This month we are spotlighting landscape architect Craig Skipton (MLA ’03). He currently lives in Bainbridge and works at AHBL.
UWLA: Could you start by outlining your professional journey between graduating and today?
CS: My educational journey was a long and sometimes arduous path. I started in community college out of high school and took a winding path, trying to find my way in school. I spent a couple of years in community college. Then I took a year off and returned to community college, reinvigorated. I then went to Western Washington University (WWU) as a transfer student in the environmental sciences, my major. I spent a few years there and graduated with my Bachelor’s in Environmental Science. The program there is fantastic! I just had a lot of great professors there and had a great experience as an intern. I interned in Massachusetts at Harvard Forest Long Term Ecological Research Station for an extended summer. I worked with an amazing group of scientists doing ecological research. I completely fell in love with soil and soil science. I was on a major long-term latitudinal study where the effects of soil respiration and all the factors that change soil respiration. Soil respiration is when gases are released from the soil. The study tracked multiple variables but focused on carbon dioxide. I was in the field taking all of those data points for that team that summer. It was just amazing and super eye-opening.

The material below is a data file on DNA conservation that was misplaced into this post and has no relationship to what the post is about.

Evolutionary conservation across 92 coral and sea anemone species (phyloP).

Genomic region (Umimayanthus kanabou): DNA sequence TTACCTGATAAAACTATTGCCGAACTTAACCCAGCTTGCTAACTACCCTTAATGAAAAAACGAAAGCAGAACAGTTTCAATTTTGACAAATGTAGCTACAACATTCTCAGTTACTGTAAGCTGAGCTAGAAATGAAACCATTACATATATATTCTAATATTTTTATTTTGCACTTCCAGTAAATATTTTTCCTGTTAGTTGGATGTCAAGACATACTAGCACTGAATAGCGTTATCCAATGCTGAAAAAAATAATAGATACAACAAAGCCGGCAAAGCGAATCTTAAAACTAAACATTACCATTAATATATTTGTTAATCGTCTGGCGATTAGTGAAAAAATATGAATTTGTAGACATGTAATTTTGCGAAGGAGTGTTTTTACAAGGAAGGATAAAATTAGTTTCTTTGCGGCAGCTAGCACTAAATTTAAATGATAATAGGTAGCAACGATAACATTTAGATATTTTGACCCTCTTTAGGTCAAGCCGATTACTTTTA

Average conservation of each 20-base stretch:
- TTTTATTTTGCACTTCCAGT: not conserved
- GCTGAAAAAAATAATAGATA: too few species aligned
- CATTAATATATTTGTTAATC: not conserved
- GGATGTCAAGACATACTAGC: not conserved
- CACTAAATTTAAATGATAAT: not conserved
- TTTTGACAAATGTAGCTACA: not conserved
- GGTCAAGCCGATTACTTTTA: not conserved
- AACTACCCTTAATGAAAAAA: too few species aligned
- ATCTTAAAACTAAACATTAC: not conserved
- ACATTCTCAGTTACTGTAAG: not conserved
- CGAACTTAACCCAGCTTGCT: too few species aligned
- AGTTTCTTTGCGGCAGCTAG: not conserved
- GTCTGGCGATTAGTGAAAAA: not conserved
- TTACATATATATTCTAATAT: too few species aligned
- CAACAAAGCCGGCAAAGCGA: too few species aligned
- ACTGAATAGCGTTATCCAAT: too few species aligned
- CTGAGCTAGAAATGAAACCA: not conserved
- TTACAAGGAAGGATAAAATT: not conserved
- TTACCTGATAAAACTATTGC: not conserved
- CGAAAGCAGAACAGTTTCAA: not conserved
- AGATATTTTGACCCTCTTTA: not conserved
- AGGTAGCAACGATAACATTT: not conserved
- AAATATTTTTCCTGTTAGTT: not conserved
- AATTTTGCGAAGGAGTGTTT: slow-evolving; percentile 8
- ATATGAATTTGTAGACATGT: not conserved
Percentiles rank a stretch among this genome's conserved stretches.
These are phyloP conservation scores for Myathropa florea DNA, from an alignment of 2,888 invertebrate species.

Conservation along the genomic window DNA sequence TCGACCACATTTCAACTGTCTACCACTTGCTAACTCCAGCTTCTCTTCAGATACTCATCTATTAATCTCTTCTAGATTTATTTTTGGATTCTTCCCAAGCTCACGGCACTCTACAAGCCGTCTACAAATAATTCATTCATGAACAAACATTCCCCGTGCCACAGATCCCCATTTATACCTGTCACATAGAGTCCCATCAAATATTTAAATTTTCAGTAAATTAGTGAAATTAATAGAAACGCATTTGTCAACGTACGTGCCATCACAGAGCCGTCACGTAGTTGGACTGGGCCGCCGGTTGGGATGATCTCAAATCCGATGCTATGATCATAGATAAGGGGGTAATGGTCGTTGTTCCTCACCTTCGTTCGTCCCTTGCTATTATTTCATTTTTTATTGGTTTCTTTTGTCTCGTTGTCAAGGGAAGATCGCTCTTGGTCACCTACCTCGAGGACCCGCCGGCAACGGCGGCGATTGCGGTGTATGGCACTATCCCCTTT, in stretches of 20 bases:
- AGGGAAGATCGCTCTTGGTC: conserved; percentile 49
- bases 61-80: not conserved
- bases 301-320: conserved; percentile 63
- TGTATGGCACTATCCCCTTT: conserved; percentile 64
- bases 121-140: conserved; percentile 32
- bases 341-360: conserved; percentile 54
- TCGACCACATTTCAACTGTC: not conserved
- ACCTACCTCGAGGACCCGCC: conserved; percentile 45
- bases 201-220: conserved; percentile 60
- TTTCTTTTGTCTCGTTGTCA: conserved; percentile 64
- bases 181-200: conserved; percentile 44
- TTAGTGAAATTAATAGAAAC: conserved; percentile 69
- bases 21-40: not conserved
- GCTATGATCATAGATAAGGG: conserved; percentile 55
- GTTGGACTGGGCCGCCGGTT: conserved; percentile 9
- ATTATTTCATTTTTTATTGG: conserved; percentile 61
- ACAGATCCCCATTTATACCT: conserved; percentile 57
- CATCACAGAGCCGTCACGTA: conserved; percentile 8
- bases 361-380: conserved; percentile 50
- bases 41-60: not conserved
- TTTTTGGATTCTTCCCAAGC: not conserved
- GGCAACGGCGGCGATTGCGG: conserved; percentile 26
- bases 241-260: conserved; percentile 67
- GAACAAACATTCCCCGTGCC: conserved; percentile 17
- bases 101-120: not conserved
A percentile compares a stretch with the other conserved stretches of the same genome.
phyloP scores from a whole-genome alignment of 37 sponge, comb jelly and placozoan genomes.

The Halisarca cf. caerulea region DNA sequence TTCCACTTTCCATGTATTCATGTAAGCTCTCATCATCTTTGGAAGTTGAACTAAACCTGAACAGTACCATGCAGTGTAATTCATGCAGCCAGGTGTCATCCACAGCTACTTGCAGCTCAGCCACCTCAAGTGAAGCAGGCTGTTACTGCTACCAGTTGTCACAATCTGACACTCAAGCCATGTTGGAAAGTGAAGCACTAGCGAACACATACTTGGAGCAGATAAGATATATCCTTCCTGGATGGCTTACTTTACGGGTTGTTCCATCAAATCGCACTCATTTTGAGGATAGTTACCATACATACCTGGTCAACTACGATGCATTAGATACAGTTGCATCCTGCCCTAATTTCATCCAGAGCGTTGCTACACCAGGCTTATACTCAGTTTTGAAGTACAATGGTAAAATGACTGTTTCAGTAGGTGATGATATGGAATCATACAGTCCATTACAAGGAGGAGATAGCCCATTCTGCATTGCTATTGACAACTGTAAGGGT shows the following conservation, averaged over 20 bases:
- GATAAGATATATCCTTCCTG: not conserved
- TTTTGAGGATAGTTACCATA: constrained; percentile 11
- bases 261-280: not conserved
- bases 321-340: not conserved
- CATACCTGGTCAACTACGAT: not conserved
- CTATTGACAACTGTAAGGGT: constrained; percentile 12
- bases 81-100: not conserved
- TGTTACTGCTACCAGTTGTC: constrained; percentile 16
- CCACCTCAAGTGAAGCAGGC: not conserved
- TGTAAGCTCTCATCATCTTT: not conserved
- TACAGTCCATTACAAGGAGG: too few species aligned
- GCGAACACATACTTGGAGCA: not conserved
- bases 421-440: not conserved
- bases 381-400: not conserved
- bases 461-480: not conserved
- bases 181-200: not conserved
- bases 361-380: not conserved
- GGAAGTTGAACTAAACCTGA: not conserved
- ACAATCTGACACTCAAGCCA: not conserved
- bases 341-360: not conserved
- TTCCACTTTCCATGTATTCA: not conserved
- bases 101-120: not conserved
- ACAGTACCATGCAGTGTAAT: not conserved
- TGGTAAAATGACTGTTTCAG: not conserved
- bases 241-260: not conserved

When I left Harvard Forest and graduated from WWU, I wanted to be a soil scientist or ecologist. I started looking around and realized I was looking for a career taking scientific knowledge and applying it to real-world applications. We know so much already, and I wanted to be part of the application of all this knowledge. I was looking for some way to take that – tons of scientific knowledge that is relevant and applicable to the world we live in – and apply it. So, as I looked at graduate programs in ecology, I attended lectures about urban planning, architecture, and landscape architecture at The Pennsylvania State University – I was living in central PA then. These lecturers caught my eye and imagination. So after hearing Randy Hester, William McDonough, and Pliny Fisk and talking with other inspiring people, like Eliza Pennypacker, I found my path to landscape architecture and started applying for schools. I also was very excited to discover the LA program at UW in my home state of Washington.